Hunter: I don’t get why people are still so passionate about Mott
Can we assume there will be a live album, and/or DVD of the tour?
Yes, you can. It looks like the CD will be done in Manchester and London. The DVD… we’re right in the middle of figuring that out.
Have you talked about the possibility of doing a new Mott The Hoople studio album?
Now you’re getting back to the management thing again.
Well, surely if the band wanted to do it then that’s between you all?
Er… yeah. [Chuckling ruefully]: But when you’re dealing with illogicality then the normal rules don’t apply. I gave up on that years ago and so did Mick, I think. But if someone came to us and said: “Okay, we want to you make a record. Nobody will get in the way, just write the music the way you always did and go in and record it” and nobody tried to dictate which label it would be on then I wouldn’t mind it. I have a gas with these guys, I really, genuinely do. It’s all the other bullshit that I cannot be bothered with. I’ve got my own thing; the Rant band has been together for 13 years and we don’t have those problems.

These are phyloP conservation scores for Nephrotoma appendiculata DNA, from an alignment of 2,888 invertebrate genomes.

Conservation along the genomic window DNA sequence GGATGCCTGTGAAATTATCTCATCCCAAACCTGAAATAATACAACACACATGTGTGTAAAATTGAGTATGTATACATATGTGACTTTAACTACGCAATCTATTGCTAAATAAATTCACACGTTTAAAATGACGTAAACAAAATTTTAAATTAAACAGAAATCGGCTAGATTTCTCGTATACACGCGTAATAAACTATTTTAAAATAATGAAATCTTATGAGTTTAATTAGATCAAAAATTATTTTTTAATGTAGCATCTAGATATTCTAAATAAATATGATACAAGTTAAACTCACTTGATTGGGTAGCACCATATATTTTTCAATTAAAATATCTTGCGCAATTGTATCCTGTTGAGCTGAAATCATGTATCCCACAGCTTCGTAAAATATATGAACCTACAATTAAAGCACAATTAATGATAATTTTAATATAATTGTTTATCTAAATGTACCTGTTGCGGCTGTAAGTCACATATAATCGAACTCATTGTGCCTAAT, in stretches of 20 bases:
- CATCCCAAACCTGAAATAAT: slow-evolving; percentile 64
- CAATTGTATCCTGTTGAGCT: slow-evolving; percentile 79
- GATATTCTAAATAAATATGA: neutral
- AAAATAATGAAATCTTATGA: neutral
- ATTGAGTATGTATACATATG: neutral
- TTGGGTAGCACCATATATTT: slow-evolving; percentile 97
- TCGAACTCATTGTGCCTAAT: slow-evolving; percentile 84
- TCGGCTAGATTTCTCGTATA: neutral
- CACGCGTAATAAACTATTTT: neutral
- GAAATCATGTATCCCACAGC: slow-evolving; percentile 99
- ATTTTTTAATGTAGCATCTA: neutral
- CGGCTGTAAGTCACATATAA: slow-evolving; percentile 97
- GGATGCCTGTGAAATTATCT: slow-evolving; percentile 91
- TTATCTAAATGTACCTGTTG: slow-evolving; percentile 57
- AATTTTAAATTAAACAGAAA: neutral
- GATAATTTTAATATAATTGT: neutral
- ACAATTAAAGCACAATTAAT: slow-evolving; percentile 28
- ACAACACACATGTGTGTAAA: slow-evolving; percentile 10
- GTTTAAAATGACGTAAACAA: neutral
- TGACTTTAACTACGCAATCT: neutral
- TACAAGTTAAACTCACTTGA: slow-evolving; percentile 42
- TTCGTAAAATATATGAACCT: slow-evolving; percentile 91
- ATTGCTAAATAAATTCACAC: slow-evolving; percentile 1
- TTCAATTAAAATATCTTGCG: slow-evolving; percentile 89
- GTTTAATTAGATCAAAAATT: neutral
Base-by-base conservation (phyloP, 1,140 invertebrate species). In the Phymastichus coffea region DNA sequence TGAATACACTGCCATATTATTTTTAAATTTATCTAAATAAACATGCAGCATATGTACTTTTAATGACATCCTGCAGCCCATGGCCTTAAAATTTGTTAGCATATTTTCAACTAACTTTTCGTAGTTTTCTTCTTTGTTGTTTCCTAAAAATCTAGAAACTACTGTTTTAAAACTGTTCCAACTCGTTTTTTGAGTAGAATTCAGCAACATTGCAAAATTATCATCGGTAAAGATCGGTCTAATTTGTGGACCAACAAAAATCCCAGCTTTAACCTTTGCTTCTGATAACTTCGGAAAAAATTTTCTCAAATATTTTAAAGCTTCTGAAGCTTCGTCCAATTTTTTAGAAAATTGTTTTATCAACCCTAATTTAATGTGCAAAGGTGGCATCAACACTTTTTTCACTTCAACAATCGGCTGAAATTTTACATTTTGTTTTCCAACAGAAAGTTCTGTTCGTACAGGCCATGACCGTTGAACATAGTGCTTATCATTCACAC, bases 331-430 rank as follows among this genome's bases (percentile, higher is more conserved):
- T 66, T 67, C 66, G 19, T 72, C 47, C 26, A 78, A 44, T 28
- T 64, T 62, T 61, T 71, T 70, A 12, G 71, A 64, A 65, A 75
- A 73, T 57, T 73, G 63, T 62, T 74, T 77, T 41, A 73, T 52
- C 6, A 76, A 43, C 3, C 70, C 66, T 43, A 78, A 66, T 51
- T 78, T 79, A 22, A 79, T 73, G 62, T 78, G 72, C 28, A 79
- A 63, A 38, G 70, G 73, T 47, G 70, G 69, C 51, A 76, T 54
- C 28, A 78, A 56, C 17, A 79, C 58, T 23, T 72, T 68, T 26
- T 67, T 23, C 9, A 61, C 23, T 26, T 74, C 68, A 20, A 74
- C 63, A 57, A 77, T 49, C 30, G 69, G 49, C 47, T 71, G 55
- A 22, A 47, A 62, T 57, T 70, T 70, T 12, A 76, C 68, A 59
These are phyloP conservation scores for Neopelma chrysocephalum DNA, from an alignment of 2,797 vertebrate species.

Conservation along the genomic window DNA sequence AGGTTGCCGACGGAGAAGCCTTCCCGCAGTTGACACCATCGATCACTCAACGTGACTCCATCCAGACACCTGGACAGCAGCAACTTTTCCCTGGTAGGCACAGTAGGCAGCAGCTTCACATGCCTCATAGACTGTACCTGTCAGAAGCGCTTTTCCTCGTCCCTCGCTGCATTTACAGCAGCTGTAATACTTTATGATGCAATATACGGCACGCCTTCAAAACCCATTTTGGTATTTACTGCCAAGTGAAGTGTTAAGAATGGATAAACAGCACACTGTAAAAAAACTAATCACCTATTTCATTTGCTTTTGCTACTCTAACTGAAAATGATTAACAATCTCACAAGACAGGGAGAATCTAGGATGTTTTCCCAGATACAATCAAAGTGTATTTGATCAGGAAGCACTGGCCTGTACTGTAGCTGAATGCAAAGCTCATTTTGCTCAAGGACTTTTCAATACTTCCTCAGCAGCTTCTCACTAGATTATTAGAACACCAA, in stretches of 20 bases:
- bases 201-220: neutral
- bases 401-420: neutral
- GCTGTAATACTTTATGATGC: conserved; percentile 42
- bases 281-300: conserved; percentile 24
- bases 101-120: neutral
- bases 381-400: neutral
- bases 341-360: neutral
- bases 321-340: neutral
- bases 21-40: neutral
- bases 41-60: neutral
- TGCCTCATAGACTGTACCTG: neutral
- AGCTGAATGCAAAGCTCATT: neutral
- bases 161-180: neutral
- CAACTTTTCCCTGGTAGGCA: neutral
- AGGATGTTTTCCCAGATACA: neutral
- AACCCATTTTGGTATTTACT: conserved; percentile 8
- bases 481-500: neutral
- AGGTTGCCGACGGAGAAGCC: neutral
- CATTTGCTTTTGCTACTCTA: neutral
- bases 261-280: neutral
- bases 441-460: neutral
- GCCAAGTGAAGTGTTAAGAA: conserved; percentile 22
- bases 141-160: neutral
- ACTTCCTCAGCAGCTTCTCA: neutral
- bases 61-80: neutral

There’s also a new Mott coffee table book called We’ve Got A Great Future Behind Us. Did you have much involvement in its collation?
No, but I had to sign a thousand of the buggers. They landed outside my front door in Connecticut and I couldn’t even lift them. It contains a load of stuff that you’ll never have seen or heard before taken from the archives of the band members.
Your former MainMan Management stable-mate Lou Reed died last week, were you a particular fan?
Lou was the master of a one-two chord song. As any songwriter will tell you, those type of songs are the most difficult to write. Ray Davis was a past master of that. Lou wasn’t blessed with the greatest voice in the world – just as I wasn’t – but he made great use of it.